A few weeks back we began the construction of a chicken yard in which to house our previously purchased chicken coop and future chickens. We framed it out, which took the better part of a weekend, after which we stepped back and then decided to undo what we had done and go at it again, this time setting the roof up at about a 9 degree angle sloping yard to alley. About that time, though, we realized this structure would be far more permanent than we first imagined. This brought about the discussion of our aging chain link fence–which does little to hide the snarling neighbor dogs–against which we were going to set the yard. That’s when the project stalled. We figured if we were going to do things right, we ought to first get the fence situation squared away, meaning we had better build it before we finished off the chicken yard. At that point the seeds which we had started in the garage made clear to us that in the time we had deliberated about the fence, spring had come and with it the constant needs of seedlings.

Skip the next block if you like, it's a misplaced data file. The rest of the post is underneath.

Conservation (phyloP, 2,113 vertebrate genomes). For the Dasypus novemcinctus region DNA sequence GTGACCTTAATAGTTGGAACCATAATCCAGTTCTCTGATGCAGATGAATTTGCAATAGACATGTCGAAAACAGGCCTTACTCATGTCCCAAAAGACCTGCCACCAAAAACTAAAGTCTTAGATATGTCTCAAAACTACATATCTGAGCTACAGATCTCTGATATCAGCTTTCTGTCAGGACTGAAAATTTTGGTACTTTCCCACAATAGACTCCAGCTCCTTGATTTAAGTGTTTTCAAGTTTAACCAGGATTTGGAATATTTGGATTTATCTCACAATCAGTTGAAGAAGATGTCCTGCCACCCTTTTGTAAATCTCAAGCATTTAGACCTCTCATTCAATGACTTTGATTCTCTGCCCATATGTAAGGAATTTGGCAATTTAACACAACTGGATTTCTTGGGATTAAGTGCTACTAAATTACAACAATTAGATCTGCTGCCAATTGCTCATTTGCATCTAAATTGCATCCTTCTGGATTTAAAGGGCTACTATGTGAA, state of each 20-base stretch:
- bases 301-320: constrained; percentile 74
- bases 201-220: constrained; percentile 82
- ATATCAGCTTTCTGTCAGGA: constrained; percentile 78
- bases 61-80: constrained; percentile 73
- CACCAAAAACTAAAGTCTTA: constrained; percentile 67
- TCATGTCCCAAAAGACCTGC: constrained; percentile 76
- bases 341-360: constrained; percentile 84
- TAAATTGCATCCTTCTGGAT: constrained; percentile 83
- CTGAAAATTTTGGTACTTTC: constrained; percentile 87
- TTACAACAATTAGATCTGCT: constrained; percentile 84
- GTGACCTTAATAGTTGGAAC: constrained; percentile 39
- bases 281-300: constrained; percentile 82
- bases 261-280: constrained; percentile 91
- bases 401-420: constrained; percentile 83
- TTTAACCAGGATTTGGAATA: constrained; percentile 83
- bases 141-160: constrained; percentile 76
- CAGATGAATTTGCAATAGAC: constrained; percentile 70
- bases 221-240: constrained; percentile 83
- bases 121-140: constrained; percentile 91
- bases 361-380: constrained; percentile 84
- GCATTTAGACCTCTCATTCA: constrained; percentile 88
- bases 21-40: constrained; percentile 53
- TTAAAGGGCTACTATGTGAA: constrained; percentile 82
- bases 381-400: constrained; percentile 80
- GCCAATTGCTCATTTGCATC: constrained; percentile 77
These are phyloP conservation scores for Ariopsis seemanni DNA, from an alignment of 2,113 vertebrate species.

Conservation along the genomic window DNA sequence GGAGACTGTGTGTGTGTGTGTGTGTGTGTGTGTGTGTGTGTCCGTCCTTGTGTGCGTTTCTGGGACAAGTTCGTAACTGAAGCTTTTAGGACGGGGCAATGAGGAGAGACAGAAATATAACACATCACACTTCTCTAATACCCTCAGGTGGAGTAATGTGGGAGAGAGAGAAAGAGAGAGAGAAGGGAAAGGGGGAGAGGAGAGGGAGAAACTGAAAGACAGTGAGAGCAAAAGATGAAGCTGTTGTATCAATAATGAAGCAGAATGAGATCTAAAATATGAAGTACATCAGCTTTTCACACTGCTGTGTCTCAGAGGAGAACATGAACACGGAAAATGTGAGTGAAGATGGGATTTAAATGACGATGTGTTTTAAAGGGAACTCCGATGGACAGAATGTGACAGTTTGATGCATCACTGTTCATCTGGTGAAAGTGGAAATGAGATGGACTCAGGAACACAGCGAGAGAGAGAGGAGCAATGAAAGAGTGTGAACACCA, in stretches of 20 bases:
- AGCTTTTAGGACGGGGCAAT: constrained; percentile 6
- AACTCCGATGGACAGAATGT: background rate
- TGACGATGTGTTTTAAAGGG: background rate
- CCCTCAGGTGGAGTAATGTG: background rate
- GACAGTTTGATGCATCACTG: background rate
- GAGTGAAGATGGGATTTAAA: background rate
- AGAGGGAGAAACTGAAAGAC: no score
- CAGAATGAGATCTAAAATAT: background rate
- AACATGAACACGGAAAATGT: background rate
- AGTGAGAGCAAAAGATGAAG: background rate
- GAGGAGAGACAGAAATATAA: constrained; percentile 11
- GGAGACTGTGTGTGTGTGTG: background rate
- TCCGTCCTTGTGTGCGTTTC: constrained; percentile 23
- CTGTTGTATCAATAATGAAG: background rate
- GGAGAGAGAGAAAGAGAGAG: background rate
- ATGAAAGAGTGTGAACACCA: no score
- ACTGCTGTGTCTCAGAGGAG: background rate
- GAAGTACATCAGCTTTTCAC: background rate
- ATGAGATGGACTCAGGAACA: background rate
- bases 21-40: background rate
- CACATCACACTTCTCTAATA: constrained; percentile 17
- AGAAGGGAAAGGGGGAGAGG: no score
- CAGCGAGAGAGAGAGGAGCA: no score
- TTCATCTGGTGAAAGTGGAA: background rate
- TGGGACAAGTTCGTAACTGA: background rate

Sleep is gathered hard in my eyes and hangs there. It’s early still, but maybe not early enough if I’m going to do this right. Last night I should have gathered the last of the paperwork to file our taxes or spent time working on our budget. I’m of the opinion that a trustworthy budget is one of the keys to freeing ourselves from the constraints and instabilities of a waning society. But I was outside instead—the sun stayed above Mount Tabor until close to 7:30—building a chicken run. The thing about getting this place started (organizing the garage with clean, efficient tools; having seeds started under a warm light by late winter; covering the garden beds with poultry wire so the neighbor cats don’t shit in the radish rows; turning the cover crop under early on so that it can properly decompose beneath the surface; getting a sturdy chicken run established before we take on the raising of a few pullets) is that it seems there’s always something else to finish off first, unlimited chores that need doing before we can actually begin doing what it is we want to be doing. Lingering, frustrating tasks—the type of work you must force yourself to slog through with optimism that a day will soon dawn in which you have what you need in its rightful place, ready for you to use with earnest, honest labor. You know as well as I, though, that that day is merely a wavy and illusory ghost on the road in front of you. And that day is not today. This day is real. It is hard and true beneath you.